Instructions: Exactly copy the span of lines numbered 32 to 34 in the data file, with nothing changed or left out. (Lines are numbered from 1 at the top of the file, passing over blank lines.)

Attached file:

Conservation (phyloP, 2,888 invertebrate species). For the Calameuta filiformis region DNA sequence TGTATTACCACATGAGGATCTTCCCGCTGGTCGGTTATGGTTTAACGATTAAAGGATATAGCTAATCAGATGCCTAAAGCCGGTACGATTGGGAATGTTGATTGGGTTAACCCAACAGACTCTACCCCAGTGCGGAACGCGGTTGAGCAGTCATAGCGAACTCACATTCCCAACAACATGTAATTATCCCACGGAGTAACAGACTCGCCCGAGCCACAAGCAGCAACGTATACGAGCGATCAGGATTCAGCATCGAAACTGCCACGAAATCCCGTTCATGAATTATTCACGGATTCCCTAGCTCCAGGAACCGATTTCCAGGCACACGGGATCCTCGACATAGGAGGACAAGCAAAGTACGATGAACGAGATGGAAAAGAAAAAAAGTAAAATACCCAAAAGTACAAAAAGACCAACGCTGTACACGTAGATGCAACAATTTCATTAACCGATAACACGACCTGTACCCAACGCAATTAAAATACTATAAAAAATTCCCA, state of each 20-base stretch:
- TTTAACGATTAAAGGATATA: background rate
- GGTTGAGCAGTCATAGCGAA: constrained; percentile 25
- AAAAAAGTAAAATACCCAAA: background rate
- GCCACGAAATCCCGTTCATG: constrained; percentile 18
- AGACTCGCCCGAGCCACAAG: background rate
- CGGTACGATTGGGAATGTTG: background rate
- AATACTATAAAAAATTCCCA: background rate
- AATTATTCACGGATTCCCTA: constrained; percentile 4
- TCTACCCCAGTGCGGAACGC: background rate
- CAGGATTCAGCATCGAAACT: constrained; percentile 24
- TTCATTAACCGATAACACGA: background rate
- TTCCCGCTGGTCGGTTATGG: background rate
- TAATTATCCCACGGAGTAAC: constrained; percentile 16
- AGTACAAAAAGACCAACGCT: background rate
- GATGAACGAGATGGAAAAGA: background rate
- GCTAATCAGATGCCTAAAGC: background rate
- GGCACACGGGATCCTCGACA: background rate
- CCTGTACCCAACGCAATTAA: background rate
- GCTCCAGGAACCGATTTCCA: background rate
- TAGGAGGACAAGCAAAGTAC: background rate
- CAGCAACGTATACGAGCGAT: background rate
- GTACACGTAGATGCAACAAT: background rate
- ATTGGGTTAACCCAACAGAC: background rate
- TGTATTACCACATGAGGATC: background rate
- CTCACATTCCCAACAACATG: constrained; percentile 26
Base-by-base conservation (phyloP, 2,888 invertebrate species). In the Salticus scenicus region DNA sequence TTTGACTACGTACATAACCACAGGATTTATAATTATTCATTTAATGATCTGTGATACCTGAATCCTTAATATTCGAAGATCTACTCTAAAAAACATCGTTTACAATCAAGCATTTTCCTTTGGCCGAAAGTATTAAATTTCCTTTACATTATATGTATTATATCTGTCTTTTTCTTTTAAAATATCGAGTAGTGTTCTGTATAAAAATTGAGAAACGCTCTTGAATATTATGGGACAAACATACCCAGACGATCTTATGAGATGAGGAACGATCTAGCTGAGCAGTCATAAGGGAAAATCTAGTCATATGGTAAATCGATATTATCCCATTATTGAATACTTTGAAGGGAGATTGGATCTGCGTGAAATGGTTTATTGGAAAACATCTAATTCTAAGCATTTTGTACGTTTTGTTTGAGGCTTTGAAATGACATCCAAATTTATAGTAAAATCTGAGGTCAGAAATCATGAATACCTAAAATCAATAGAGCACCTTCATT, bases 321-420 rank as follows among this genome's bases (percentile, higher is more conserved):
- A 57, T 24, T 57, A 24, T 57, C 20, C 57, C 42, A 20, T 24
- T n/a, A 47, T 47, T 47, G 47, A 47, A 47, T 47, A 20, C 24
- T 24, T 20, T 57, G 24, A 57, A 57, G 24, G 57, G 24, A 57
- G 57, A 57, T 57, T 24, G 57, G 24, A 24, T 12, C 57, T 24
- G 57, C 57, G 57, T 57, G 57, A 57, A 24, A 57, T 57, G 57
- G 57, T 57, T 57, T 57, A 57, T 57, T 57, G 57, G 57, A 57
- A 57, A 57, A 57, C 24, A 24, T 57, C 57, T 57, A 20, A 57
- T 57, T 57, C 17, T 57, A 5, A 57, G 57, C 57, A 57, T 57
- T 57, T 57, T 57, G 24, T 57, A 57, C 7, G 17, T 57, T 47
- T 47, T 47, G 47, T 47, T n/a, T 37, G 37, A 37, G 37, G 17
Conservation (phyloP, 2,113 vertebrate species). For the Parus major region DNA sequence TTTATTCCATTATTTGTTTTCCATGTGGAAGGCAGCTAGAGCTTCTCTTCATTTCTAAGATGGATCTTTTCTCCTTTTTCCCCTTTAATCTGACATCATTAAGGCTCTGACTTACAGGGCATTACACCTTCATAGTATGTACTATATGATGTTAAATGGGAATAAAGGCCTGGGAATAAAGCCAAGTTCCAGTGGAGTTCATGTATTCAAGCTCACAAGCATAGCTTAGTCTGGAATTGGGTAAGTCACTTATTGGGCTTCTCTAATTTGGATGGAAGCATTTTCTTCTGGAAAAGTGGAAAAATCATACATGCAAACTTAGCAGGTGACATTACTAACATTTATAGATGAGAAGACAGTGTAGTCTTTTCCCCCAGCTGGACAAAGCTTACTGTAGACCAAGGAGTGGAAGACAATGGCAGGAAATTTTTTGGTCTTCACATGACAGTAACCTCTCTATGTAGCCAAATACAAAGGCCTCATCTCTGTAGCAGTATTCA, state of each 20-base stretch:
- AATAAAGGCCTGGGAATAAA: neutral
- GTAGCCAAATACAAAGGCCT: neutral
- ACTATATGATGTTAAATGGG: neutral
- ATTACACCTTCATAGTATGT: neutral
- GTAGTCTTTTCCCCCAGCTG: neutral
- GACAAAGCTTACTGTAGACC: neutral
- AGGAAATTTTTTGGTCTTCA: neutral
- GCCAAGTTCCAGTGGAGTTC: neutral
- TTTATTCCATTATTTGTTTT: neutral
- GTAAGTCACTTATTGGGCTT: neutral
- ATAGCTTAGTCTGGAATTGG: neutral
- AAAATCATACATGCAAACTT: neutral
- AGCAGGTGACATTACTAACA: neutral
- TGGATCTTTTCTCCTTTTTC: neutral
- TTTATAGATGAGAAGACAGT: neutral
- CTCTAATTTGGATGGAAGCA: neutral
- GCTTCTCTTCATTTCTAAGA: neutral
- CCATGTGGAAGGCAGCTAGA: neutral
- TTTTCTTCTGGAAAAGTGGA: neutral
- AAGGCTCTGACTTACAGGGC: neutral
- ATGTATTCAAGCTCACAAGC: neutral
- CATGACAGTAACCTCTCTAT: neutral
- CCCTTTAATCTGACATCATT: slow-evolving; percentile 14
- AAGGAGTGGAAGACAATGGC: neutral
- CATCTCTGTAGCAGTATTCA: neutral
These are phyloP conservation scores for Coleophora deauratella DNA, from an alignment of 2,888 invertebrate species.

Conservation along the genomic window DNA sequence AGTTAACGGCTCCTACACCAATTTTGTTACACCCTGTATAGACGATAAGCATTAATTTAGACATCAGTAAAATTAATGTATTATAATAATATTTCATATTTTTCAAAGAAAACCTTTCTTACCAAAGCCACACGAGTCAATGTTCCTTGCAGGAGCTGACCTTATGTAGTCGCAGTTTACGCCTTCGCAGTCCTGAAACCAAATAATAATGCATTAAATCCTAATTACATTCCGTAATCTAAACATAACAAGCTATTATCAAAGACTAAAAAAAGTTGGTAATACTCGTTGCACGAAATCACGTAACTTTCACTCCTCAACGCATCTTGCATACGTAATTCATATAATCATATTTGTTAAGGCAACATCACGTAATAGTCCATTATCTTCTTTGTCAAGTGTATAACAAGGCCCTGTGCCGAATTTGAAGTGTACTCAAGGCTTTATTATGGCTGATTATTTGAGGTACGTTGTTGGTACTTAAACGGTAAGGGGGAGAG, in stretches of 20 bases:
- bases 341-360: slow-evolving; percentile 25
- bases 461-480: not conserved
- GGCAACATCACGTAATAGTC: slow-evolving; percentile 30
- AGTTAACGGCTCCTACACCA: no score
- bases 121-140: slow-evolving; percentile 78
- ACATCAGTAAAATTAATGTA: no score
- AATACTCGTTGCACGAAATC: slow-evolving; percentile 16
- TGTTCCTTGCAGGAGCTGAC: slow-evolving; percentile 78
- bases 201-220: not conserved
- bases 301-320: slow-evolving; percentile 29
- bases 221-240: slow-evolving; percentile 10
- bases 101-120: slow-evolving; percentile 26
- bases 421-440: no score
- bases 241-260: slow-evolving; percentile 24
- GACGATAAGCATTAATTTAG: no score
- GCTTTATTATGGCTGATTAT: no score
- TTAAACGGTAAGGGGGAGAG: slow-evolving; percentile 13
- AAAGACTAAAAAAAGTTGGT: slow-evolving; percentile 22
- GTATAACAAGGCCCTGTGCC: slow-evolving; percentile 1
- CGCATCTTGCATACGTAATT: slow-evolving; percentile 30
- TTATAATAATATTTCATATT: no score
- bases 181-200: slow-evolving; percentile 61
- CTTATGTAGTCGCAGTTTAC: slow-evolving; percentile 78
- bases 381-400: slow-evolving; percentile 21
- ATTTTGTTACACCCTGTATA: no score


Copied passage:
- G 57, C 57, G 57, T 57, G 57, A 57, A 24, A 57, T 57, G 57
- G 57, T 57, T 57, T 57, A 57, T 57, T 57, G 57, G 57, A 57
- A 57, A 57, A 57, C 24, A 24, T 57, C 57, T 57, A 20, A 57